Edenton, North Carolina
Edenton, North Carolina
|Named for||Charles Eden|
|• Total||5.57 sq mi (14.42 km2)|
|• Land||5.37 sq mi (13.91 km2)|
|• Water||0.20 sq mi (0.51 km2)|
|Elevation||13 ft (4 m)|
| • Estimate |
|• Density||859.22/sq mi (331.75/km2)|
|Time zone||UTC-5 (Eastern (EST))|
|• Summer (DST)||UTC-4 (EDT)|
|GNIS feature ID||1025302|
Edenton is a town in and the county seat of Chowan County, North Carolina, United States, on Albemarle Sound. The population was 5,004 at the 2010 census. Edenton is located in North Carolina's Inner Banks region. In recent years Edenton has become a popular retirement location and a destination for heritage tourism.
In 1658 adventurers from the Jamestown area drifted through the wilderness from Virginia and found a location on the bank of a natural harbor, the site of present-day Edenton. Edenton Colony was the first permanent European settlement in what is now the state of North Carolina.
Edenton was established in 1712 as "the Towne on Queen Anne's Creek". It was later known as "Ye Towne on Mattercommack Creek" and still later as "the Port of Roanoke". It was renamed "Edenton" and incorporated in 1722 in honor of Governor Charles Eden who had died that year.
This town is Situated on the north side of Albermarle Sound which is there about 5 miles over. A Dirty Slash runs all along the Back of it, which in the Summer is a foul annoyance, and furnishes abundance of that Carolina plague, musquetas. There may be 40 or 50 Houses, most of them Small, built without Expense. A Citizen here is counted Extravagant, if he has Ambition enough to aspire to a Brick-chimney. Justice herself is but indifferently Lodged, the Court-House having much the Air of a Common Tobacco-House. I believe this is the only metropolis in the Christian or Mohametan world where there is neither Church, Chapel, Mosque, Synagogue, nor any other Place of Publick Worship of any Sect or Religion whatsoever. What little Devotion there may be is much more private than their vices.
A landmark in women's history occurred in Edenton in 1774. Fifty-one women in Edenton, led by Penelope Barker, signed a protest petition agreeing to boycott English tea and other products, in what became known, decades later, as the Edenton Tea Party. The Edenton Tea Party is the first known political action by women in the British American colonies. In fact it so shocked London that newspapers published etchings depicting the women as uncontrollable. Her home, the Barker House, is open seven days a week, without a fee, and is considered by many as Edenton's living room.
Joseph Hewes, a resident of Edenton and successful owner of a merchant marine fleet, was appointed the first Secretary of the Navy in 1776. John Adams said that Hewes "laid the foundation, the cornerstone of the American Navy." Hewes also signed the United States Declaration of Independence.
James Iredell, also of Edenton, was at 38 the youngest member of the first United States Supreme Court. He was appointed by George Washington. His son James Iredell, Jr., served as the Democratic-Republican governor of North Carolina and then became a United States senator. His home may be toured through the Historic Edenton Visitors Center.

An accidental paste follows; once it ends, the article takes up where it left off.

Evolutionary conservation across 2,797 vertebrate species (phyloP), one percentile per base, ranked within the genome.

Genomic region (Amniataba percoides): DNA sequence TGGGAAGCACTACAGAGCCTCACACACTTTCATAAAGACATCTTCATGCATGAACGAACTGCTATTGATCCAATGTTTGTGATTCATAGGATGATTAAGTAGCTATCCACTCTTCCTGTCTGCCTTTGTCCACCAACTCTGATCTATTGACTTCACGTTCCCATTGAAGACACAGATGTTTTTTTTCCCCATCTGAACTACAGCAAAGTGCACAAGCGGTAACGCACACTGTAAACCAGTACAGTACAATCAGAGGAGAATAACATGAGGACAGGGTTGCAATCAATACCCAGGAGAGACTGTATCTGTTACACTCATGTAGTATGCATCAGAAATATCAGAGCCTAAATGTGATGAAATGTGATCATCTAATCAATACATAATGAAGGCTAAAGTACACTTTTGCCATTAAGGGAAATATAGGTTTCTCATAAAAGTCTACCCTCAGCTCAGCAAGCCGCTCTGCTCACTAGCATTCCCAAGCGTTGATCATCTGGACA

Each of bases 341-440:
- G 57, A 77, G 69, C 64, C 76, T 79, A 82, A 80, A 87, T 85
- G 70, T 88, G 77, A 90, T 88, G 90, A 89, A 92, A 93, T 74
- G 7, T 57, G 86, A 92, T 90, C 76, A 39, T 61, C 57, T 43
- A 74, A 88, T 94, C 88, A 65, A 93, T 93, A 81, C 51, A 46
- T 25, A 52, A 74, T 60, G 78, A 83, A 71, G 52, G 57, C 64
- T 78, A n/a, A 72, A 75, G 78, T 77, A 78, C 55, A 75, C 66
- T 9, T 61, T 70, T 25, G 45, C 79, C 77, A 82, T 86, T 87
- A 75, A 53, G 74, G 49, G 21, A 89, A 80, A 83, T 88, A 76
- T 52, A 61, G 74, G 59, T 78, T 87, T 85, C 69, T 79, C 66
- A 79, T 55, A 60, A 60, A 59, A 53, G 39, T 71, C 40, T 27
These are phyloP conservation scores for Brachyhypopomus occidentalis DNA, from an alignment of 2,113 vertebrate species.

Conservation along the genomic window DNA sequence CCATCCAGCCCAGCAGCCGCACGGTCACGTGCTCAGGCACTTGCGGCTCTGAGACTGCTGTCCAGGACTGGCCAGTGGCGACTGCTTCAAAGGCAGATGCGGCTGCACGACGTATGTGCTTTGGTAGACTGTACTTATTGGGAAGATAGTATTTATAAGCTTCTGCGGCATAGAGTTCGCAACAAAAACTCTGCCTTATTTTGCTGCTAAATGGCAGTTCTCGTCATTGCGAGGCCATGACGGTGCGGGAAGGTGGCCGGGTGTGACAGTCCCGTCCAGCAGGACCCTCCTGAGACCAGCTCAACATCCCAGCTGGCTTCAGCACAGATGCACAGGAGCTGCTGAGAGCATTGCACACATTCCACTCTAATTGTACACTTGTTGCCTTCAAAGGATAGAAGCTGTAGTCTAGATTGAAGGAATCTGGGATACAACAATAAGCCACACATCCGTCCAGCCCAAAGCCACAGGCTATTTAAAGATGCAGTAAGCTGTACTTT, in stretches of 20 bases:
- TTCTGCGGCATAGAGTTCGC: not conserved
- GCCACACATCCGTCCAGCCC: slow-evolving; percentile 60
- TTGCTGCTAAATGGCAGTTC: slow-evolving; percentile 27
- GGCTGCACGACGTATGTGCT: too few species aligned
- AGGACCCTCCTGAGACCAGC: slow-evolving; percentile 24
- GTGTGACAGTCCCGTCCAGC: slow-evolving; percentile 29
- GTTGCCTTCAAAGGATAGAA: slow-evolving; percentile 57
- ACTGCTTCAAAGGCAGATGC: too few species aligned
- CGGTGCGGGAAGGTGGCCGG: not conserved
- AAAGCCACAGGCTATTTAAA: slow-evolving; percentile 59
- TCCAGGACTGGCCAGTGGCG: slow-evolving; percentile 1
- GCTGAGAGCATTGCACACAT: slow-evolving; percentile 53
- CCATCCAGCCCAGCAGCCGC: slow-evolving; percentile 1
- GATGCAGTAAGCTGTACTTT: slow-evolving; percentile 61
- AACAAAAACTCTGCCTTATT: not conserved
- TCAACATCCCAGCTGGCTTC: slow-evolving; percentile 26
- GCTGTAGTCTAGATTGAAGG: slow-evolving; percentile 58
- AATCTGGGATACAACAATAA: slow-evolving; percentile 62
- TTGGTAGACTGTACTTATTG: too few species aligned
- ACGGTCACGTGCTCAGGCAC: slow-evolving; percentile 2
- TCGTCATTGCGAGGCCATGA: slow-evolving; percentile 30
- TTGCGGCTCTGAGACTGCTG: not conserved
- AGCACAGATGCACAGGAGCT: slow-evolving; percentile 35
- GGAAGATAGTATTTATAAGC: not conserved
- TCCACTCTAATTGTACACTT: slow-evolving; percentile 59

Easy sea access halted with a 1795 hurricane which silted Roanoke Inlet. Completion of the 1805 Dismal Swamp Canal took business elsewhere by diverting shipping to Norfolk, Virginia. Locals rejected construction of a railroad, a lack that impeded the local economy.
Supreme Court Justice James Wilson, a signer of both the Declaration of Independence and the United States Constitution, died in Edenton on August 21, 1798, at age 55, while riding his judicial circuit.
Harriet Jacobs and her brother John were born into slavery in Edenton in 1813 and 1815, respectively. They, and later Harriet's children, were baptized at St.Paul's. Their early childhood was centered around Horniblow's tavern, the town's only colonial hotel, on the northern side of East King Street, just west of Chowan County Courthouse. Twelve-year old John Jacobs was sold at public auction in 1828, probably at Market House (junction Water Street / Broad Street). Both siblings became enslaved to an abusive master, the local physician, Dr. James Norcom, living with him at his house on West Eden Street. In 1835, Harriet Jacobs went into hiding in the house of her grandmother, a freedwoman, on the northern side of West King Street, a few steps from Broad Street. She famously had to stay there concealed in a crawl space for seven years before she was finally able to escape to New York, where she wrote Incidents in the Life of a Slave Girl, now considered an "American classic".
In 1862, during the Civil War, the Albemarle Artillery was recruited at Edenton by a local attorney named William Badham, Jr. Its guns were cast from bronze bells taken from courthouse and churches in the Edenton area. Known as the Edenton Bell Battery, its four howitzers were named the Columbia, St. Paul, Fannie Roulac, and Edenton. Two of the guns, the St. Paul and Edenton, have been returned to Edenton and can now be seen at Edenton's waterfront park.